Our data show that smaller systems financially have been underperforming from an operating perspective compared with the large health systems pretty consistently over the last five to six years, to the point where the large systems have roughly a 210 to 220 basis-point advantage in superior operating performance over smaller organizations.

What is becoming clear is that smaller organizations that also tend to have lower ratings have trouble accessing capital. They have not kept up with the financial performance of the large organizations.

As we look down the road to 2012 through 2014, many people are saying that the environment will be much more challenging than we've seen in the last couple of years. If you take all of those factors, this is causing many smaller health systems and stand-alone hospitals to assess their future critically.

For that reason, a number of them are saying they need a partner. That partner could be a large nonprofit system or a for-profit organization. The outlook for them generally is going to be challenging unless they have a rather unique market position — namely, if they are a sole community provider or have community financial support in the form of subsidies or a tax base. If not, it will be challenging for them to go it alone.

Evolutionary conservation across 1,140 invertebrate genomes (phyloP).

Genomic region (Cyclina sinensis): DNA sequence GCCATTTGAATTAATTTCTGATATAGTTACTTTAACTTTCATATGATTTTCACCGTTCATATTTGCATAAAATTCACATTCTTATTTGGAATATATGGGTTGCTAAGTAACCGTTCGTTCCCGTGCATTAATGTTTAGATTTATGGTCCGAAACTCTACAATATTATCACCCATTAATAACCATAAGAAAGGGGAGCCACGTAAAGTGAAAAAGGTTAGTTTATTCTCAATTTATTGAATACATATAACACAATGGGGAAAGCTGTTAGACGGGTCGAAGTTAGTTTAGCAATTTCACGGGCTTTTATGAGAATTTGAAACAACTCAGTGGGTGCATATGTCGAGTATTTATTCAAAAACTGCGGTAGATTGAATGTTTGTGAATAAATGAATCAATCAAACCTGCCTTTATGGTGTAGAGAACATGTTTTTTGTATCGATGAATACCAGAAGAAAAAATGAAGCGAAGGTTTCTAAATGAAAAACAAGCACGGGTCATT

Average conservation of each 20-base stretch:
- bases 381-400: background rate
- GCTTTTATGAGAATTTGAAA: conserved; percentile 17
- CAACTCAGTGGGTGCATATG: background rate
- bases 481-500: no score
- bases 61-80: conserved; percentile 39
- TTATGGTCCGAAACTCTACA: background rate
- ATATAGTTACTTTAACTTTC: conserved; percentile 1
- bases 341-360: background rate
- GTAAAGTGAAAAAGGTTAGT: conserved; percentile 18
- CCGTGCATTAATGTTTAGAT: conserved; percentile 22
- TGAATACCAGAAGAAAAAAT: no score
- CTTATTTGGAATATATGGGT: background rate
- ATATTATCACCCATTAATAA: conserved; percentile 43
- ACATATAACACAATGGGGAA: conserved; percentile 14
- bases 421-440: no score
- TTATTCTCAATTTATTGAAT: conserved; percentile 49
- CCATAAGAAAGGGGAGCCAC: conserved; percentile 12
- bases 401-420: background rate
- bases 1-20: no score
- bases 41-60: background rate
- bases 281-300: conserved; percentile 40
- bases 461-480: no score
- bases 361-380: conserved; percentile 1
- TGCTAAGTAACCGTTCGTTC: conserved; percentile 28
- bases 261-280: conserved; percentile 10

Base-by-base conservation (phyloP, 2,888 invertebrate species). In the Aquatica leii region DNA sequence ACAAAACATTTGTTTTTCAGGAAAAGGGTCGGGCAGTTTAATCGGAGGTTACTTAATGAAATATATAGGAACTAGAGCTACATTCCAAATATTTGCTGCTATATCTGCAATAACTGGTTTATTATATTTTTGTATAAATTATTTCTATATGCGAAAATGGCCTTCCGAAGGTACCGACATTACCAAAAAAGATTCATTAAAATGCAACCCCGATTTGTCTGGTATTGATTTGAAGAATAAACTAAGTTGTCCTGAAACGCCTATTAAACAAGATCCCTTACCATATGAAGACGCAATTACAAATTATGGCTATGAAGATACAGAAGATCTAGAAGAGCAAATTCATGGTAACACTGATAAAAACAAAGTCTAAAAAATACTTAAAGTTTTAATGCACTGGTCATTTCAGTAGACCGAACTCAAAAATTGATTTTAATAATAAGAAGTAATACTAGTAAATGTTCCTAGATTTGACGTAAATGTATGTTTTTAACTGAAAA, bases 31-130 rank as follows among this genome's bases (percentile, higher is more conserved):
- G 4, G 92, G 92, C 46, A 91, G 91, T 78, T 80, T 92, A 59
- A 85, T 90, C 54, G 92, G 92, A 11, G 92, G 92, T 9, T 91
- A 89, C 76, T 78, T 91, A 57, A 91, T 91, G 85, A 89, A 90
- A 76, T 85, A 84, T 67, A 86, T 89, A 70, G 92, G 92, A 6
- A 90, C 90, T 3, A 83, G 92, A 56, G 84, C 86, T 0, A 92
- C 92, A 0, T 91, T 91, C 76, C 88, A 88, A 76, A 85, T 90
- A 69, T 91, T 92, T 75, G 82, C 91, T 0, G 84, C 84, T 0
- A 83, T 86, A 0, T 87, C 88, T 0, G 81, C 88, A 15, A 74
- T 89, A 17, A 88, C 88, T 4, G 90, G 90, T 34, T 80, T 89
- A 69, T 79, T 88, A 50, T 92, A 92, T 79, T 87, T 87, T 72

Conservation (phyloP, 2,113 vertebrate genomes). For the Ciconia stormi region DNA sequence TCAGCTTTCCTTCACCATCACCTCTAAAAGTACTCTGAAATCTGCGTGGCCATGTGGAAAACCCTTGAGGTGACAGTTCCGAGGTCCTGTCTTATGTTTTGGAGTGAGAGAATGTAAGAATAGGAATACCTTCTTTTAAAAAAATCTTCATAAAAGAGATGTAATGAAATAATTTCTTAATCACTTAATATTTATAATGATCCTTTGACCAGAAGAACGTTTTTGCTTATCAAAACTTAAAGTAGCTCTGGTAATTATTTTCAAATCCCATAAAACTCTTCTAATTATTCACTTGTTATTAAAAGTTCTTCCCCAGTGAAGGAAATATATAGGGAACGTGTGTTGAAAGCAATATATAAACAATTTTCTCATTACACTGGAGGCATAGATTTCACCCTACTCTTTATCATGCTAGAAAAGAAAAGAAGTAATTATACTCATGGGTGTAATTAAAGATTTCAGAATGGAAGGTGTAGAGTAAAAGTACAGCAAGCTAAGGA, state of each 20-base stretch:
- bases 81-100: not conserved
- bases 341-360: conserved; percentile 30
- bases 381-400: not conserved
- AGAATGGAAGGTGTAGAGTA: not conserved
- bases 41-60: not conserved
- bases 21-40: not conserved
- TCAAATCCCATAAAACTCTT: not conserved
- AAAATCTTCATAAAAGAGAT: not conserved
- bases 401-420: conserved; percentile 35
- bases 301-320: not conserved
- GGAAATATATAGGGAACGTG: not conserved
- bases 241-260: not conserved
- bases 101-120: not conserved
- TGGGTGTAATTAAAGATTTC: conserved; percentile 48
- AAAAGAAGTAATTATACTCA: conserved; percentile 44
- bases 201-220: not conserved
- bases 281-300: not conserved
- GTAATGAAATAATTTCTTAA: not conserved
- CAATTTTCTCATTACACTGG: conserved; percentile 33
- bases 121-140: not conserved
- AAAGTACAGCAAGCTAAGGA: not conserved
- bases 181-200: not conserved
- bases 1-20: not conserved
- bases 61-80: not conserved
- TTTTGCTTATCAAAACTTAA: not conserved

How are hospitals faring financially with the increased alignment we're seeing with physicians?

That's tough to answer because we have so many nonprofit organizations who for years have had extraordinarily tight alignment with their physician groups. Large, multispecialty practices that are part of systems, such as Geisinger Health, Cleveland Clinic and Lahey Clinic, that have a long and rich history of alignment, have done fine financially.

We haven't really studied hospitals without that history — those that are still in the process of creating myriad models to promote physician alignment and are studying the financial outcomes.

We have data that analyze the financial performance of recognized integrated health systems in the country. SDI annually identifies and publishes its top 100 most integrated systems and we have analyzed the financial performance of those that are consistently on this list. Interestingly enough, those organizations, particularly those in the top quartile of the top 100, have done a fabulous job of managing not just supply costs but also total labor costs, including physician compensation.

In some cases, they're outperforming the financial performance of the $5 billion health care systems. The data show that you can manage costs more effectively on the labor and supply sides if you are highly integrated.